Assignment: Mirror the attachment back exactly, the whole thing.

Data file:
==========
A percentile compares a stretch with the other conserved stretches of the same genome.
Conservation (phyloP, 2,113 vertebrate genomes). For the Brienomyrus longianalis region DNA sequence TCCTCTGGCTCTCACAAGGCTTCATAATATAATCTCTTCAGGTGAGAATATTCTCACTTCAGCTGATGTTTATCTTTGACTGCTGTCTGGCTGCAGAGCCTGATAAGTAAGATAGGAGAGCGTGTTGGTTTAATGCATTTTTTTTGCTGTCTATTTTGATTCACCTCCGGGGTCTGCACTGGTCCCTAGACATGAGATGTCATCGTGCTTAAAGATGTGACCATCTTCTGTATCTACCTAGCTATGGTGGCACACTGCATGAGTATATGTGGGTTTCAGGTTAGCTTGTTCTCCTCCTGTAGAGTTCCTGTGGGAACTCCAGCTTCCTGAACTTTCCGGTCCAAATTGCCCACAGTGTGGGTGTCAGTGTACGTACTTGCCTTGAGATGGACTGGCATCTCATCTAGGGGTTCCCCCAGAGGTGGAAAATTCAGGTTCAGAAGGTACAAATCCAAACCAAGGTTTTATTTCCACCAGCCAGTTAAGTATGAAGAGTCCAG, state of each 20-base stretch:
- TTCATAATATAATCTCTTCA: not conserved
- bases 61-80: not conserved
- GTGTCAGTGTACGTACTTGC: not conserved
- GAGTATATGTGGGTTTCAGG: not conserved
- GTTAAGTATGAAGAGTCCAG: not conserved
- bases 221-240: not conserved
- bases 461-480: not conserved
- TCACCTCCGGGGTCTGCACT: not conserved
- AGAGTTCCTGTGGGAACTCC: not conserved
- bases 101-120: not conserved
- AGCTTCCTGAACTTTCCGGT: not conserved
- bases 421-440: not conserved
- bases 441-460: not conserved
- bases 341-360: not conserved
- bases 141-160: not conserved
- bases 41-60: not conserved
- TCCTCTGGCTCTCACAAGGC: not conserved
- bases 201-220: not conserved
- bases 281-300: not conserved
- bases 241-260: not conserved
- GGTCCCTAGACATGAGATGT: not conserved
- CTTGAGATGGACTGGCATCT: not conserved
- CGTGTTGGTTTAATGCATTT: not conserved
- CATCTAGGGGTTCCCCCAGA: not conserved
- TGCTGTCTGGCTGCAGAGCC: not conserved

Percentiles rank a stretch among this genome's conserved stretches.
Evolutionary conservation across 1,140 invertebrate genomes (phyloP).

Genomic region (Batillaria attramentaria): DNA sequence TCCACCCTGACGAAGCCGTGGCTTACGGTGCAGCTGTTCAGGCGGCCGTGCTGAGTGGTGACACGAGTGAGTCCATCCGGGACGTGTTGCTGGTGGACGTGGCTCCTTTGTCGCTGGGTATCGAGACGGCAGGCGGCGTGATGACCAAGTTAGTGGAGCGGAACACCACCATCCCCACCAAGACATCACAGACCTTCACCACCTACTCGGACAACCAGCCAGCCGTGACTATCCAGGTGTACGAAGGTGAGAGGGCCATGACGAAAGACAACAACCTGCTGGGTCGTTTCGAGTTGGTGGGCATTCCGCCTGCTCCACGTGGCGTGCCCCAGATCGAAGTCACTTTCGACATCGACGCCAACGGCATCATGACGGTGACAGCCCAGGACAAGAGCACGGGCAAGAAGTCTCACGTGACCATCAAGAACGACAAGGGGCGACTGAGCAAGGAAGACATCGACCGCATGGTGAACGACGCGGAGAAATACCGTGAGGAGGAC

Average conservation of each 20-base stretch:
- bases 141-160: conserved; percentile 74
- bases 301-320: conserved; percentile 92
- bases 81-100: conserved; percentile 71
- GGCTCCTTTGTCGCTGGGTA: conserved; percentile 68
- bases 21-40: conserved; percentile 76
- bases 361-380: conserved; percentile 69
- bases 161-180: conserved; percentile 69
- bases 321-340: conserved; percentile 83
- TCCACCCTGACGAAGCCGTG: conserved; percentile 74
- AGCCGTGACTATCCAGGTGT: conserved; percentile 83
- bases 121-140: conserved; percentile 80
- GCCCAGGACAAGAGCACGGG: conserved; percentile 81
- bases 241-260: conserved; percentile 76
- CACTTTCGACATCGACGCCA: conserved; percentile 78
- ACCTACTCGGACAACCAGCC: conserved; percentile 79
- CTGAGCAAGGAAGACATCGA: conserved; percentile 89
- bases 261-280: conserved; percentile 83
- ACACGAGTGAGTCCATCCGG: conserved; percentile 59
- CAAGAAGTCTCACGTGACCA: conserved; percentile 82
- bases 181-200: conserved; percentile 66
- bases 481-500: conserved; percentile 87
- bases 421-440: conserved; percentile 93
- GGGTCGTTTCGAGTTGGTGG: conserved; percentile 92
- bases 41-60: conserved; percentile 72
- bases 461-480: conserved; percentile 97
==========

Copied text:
A percentile compares a stretch with the other conserved stretches of the same genome.
Conservation (phyloP, 2,113 vertebrate genomes). For the Brienomyrus longianalis region DNA sequence TCCTCTGGCTCTCACAAGGCTTCATAATATAATCTCTTCAGGTGAGAATATTCTCACTTCAGCTGATGTTTATCTTTGACTGCTGTCTGGCTGCAGAGCCTGATAAGTAAGATAGGAGAGCGTGTTGGTTTAATGCATTTTTTTTGCTGTCTATTTTGATTCACCTCCGGGGTCTGCACTGGTCCCTAGACATGAGATGTCATCGTGCTTAAAGATGTGACCATCTTCTGTATCTACCTAGCTATGGTGGCACACTGCATGAGTATATGTGGGTTTCAGGTTAGCTTGTTCTCCTCCTGTAGAGTTCCTGTGGGAACTCCAGCTTCCTGAACTTTCCGGTCCAAATTGCCCACAGTGTGGGTGTCAGTGTACGTACTTGCCTTGAGATGGACTGGCATCTCATCTAGGGGTTCCCCCAGAGGTGGAAAATTCAGGTTCAGAAGGTACAAATCCAAACCAAGGTTTTATTTCCACCAGCCAGTTAAGTATGAAGAGTCCAG, state of each 20-base stretch:
- TTCATAATATAATCTCTTCA: not conserved
- bases 61-80: not conserved
- GTGTCAGTGTACGTACTTGC: not conserved
- GAGTATATGTGGGTTTCAGG: not conserved
- GTTAAGTATGAAGAGTCCAG: not conserved
- bases 221-240: not conserved
- bases 461-480: not conserved
- TCACCTCCGGGGTCTGCACT: not conserved
- AGAGTTCCTGTGGGAACTCC: not conserved
- bases 101-120: not conserved
- AGCTTCCTGAACTTTCCGGT: not conserved
- bases 421-440: not conserved
- bases 441-460: not conserved
- bases 341-360: not conserved
- bases 141-160: not conserved
- bases 41-60: not conserved
- TCCTCTGGCTCTCACAAGGC: not conserved
- bases 201-220: not conserved
- bases 281-300: not conserved
- bases 241-260: not conserved
- GGTCCCTAGACATGAGATGT: not conserved
- CTTGAGATGGACTGGCATCT: not conserved
- CGTGTTGGTTTAATGCATTT: not conserved
- CATCTAGGGGTTCCCCCAGA: not conserved
- TGCTGTCTGGCTGCAGAGCC: not conserved

Percentiles rank a stretch among this genome's conserved stretches.
Evolutionary conservation across 1,140 invertebrate genomes (phyloP).

Genomic region (Batillaria attramentaria): DNA sequence TCCACCCTGACGAAGCCGTGGCTTACGGTGCAGCTGTTCAGGCGGCCGTGCTGAGTGGTGACACGAGTGAGTCCATCCGGGACGTGTTGCTGGTGGACGTGGCTCCTTTGTCGCTGGGTATCGAGACGGCAGGCGGCGTGATGACCAAGTTAGTGGAGCGGAACACCACCATCCCCACCAAGACATCACAGACCTTCACCACCTACTCGGACAACCAGCCAGCCGTGACTATCCAGGTGTACGAAGGTGAGAGGGCCATGACGAAAGACAACAACCTGCTGGGTCGTTTCGAGTTGGTGGGCATTCCGCCTGCTCCACGTGGCGTGCCCCAGATCGAAGTCACTTTCGACATCGACGCCAACGGCATCATGACGGTGACAGCCCAGGACAAGAGCACGGGCAAGAAGTCTCACGTGACCATCAAGAACGACAAGGGGCGACTGAGCAAGGAAGACATCGACCGCATGGTGAACGACGCGGAGAAATACCGTGAGGAGGAC

Average conservation of each 20-base stretch:
- bases 141-160: conserved; percentile 74
- bases 301-320: conserved; percentile 92
- bases 81-100: conserved; percentile 71
- GGCTCCTTTGTCGCTGGGTA: conserved; percentile 68
- bases 21-40: conserved; percentile 76
- bases 361-380: conserved; percentile 69
- bases 161-180: conserved; percentile 69
- bases 321-340: conserved; percentile 83
- TCCACCCTGACGAAGCCGTG: conserved; percentile 74
- AGCCGTGACTATCCAGGTGT: conserved; percentile 83
- bases 121-140: conserved; percentile 80
- GCCCAGGACAAGAGCACGGG: conserved; percentile 81
- bases 241-260: conserved; percentile 76
- CACTTTCGACATCGACGCCA: conserved; percentile 78
- ACCTACTCGGACAACCAGCC: conserved; percentile 79
- CTGAGCAAGGAAGACATCGA: conserved; percentile 89
- bases 261-280: conserved; percentile 83
- ACACGAGTGAGTCCATCCGG: conserved; percentile 59
- CAAGAAGTCTCACGTGACCA: conserved; percentile 82
- bases 181-200: conserved; percentile 66
- bases 481-500: conserved; percentile 87
- bases 421-440: conserved; percentile 93
- GGGTCGTTTCGAGTTGGTGG: conserved; percentile 92
- bases 41-60: conserved; percentile 72
- bases 461-480: conserved; percentile 97